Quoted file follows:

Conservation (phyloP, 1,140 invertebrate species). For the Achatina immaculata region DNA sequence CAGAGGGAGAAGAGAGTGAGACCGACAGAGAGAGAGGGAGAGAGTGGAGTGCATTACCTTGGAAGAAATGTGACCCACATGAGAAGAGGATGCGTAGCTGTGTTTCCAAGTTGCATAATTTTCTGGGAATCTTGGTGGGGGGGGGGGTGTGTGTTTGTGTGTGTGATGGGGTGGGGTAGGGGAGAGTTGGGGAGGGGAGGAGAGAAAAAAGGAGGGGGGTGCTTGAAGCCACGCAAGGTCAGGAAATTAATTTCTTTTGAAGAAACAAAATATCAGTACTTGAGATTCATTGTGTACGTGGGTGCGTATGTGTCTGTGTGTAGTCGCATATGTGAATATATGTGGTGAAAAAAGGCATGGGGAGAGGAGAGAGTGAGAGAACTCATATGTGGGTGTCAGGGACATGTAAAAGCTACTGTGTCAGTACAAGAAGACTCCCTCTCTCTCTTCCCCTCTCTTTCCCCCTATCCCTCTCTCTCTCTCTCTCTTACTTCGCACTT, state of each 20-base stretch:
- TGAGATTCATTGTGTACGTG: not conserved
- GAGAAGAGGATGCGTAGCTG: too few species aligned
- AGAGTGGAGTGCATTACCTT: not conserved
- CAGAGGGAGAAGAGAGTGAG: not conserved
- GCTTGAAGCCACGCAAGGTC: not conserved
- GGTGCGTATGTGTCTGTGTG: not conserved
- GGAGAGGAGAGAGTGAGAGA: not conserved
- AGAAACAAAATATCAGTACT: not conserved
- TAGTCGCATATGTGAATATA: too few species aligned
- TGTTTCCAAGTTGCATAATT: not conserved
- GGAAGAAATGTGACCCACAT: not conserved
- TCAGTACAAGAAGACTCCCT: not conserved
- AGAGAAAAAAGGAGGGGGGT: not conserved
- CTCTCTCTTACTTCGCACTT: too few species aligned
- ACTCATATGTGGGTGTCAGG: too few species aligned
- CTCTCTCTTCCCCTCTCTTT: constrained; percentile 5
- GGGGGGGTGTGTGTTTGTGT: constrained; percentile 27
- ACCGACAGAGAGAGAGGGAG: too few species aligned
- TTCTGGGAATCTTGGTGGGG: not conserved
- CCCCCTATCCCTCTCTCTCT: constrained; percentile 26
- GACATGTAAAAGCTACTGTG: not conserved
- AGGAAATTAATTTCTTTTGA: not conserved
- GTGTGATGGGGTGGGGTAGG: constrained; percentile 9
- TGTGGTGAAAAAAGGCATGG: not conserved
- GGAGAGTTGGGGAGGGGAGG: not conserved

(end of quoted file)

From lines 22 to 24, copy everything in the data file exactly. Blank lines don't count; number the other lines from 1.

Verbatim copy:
- GACATGTAAAAGCTACTGTG: not conserved
- AGGAAATTAATTTCTTTTGA: not conserved
- GTGTGATGGGGTGGGGTAGG: constrained; percentile 9